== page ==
• May 15, 1215

    Magna Carta

    Magna Carta
    The Magna Carta created by King John. It moved from rule of man to rule of law. It also included taxation and trial provisions.
  • mayflower compact

    mayflower compact
    first government document of the Plymouth colonies. Written by male passengers of mayflower.
  • Petition of Rights

    Petition of Rights
    Signed by King Charles. It required monarchs to require parliamentary approval before new taxes. The government could also not unlawfully imprison people or establish a military rule or during times of peace.
  • English Bill of Rights

    English Bill of Rights
    Created a constitutional monarchy. It guaranteed free speech and protection from cruel and unusual punishment.
  • Sugar Act

    Sugar Act
    Price of sugar was protested. Aimed at ending the smuggling of sugar and molasses.
  • Federalist paper Gazette of the United States published

    Was an early American newspaper. It was established in New York.
  • postal service established

    postal service established
    Benjamin Franklin was appointed the first postmaster general in 1775.
  • McCulloch v. Maryland

    McCulloch v. Maryland
    is one of the first and most important Supreme Court cases on federal power. In this case, the Supreme Court held that Congress has implied powers derived from those listed in Article I, Section 8. The “Necessary and Proper” Clause gave Congress the power to establish a national bank.
  • Missouri Compromise

    Missouri Compromise
    Admitted Missouri as a slave state and Maine as a free state. Made free soil all western territories north of Missouri's southern borders.
  • Gibbons v. Ogden (1824)

    Gibbons v. Ogden (1824)
    Gibbons v. Ogden, 22 U.S. 1, was a landmark decision in which the Supreme Court of the United States held that the power to regulate interstate commerce, granted to Congress by the Commerce Clause of the United States Constitution, encompassed the power to regulate navigation.
  • Democratic and republican party split into two parties

    They split into the two groups because of the two opinions regarding slavery.
  • compromise of 1850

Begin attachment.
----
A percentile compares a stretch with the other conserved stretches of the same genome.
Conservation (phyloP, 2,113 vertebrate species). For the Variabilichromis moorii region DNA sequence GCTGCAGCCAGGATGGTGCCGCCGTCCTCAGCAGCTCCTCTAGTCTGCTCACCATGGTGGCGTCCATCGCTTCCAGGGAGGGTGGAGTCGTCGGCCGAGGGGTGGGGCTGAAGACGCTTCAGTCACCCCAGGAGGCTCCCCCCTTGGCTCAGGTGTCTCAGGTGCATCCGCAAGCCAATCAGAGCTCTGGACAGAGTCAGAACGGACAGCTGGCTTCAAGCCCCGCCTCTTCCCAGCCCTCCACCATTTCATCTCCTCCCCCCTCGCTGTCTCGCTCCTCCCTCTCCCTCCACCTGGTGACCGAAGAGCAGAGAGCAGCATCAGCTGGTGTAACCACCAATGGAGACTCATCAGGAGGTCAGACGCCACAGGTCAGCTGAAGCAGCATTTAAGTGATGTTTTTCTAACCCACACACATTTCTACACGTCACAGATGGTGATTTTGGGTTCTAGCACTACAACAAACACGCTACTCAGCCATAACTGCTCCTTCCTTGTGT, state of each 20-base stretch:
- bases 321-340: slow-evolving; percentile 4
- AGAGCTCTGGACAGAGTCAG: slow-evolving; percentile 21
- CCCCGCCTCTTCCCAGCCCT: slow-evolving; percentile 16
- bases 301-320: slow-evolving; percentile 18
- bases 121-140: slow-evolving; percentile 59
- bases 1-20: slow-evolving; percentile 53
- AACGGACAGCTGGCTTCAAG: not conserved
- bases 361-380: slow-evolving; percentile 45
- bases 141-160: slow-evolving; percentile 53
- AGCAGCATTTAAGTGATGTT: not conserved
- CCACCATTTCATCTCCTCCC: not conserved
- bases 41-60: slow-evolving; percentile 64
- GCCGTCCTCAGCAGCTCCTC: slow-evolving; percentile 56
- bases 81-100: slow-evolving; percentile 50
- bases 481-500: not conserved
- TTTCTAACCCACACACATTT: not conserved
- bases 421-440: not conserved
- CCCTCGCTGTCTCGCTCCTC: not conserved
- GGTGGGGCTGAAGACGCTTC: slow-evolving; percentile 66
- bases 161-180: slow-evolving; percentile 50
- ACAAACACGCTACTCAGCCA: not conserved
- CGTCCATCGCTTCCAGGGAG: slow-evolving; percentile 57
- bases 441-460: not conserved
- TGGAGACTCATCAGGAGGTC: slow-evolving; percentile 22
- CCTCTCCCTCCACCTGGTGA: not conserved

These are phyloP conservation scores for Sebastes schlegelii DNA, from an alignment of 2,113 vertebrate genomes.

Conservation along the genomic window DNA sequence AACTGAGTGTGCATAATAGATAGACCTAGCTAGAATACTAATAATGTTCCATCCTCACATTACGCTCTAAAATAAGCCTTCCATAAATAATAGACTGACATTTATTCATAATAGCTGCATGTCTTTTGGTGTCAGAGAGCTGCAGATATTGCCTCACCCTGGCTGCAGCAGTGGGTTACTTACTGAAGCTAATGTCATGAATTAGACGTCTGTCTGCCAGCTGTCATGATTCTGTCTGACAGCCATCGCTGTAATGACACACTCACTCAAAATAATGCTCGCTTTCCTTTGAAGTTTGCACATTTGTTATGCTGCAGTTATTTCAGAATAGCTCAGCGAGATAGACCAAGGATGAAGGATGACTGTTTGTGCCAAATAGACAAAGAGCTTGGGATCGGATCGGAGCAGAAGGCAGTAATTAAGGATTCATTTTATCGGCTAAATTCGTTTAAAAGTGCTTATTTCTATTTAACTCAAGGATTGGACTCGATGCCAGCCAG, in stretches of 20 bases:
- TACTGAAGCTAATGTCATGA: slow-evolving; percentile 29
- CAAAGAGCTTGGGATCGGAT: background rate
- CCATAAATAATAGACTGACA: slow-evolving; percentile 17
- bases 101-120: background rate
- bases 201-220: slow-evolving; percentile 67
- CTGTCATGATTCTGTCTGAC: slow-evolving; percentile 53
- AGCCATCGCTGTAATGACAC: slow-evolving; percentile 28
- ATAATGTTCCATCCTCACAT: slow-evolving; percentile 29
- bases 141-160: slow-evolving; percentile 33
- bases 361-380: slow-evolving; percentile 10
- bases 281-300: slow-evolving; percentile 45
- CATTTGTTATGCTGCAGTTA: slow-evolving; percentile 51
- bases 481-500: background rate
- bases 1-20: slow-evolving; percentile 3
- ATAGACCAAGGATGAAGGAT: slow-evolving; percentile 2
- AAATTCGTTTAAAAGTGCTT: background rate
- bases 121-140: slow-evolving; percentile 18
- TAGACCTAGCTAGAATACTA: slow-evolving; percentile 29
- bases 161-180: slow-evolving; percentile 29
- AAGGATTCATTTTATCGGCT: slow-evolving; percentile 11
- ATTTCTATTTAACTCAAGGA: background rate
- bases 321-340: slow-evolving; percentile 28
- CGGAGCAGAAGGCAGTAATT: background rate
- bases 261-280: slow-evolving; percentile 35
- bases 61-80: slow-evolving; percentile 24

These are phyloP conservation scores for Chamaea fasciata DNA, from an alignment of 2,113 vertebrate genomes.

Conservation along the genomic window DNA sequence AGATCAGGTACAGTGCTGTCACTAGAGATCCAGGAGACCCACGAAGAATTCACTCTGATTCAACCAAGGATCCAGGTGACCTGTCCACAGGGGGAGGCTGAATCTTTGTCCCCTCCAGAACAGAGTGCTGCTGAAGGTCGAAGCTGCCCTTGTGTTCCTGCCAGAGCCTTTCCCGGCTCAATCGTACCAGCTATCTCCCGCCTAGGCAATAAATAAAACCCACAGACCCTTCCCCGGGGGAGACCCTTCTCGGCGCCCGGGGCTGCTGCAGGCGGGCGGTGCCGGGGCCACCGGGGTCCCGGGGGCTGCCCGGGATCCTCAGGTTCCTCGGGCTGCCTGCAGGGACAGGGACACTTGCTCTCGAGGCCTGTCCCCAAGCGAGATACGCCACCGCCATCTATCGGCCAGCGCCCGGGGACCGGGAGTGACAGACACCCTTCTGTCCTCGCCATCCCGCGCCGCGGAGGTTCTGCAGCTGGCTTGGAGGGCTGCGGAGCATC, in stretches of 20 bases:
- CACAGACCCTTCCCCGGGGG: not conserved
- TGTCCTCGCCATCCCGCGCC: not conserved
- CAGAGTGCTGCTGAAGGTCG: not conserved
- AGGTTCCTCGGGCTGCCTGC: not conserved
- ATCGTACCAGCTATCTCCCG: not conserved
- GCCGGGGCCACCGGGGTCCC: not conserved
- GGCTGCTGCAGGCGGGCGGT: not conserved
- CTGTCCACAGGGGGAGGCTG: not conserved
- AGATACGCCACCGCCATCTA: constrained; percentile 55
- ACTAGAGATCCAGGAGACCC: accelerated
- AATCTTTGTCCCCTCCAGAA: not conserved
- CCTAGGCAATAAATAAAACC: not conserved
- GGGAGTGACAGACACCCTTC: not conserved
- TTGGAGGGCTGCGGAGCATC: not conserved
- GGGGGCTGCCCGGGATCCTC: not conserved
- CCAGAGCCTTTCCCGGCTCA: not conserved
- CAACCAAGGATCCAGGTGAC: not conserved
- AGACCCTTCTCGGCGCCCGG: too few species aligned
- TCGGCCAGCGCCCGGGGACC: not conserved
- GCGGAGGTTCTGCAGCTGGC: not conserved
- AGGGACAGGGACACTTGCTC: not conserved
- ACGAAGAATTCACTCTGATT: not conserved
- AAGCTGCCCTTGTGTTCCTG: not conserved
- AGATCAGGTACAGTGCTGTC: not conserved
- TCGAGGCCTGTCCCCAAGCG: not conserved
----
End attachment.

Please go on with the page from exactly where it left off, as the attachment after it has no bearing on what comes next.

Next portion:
compromise of 1850
    accepts CA as a state. US expands its territory.
  • Morrill Act

    The Morrill Act granted large tracts of land to states; states sold land and used the money for colleges.
  • Plessy v. Ferguson

    This case upheld the constitutionality of racial segregation under the “separate but equal” doctrine. ..
  • 16th amendment

    gave Congress authority to set a federal income tax
    The main source of US income
  • 17th amendment

    17th amendment
    The senate may be composed of two senators from each state. They will have 6 year terms and must be residents of the state they represent.
  • 22nd amendment

    22nd amendment
    No president can be elected more than once. It prevents presidents from being able to run for an elongated term.
  • Brown v. Board

    the Court declared that racial segregation in public schools violated the equal protection clause of the Fourteenth Amendment,
  • Morrill Act (1862)

    The Morrill Land-Grant Acts are United States statutes that allowed for the creation of land-grant colleges in U.S. states using the proceeds from sales of federal land largely or entirely taken from indigenous tribes through treaty, cessation, or seizure
  • Miranda v. Arizona

    was a landmark decision of the U.S. Supreme Court in which the Court ruled that the Fifth Amendment to the U.S.
  • Loving V. Virginia

    was a landmark civil rights decision of the U.S. Supreme Court in which the Court ruled that laws banning interracial marriage violate the Equal Protection and Due Process Clauses of the Fourteenth Amendment to the U.S. Constitution.
  • Tinker v. Des Moines

    Tinker v. Des Moines Independent Community School District, 393 U.S. 503, was a landmark decision by the United States Supreme Court that defined First Amendment rights of students in U.S. public schools.
  • Homeland Security

    The United States Department of Homeland Security is the U.S. federal executive department responsible for public security, roughly comparable to the interior or home ministries of other countries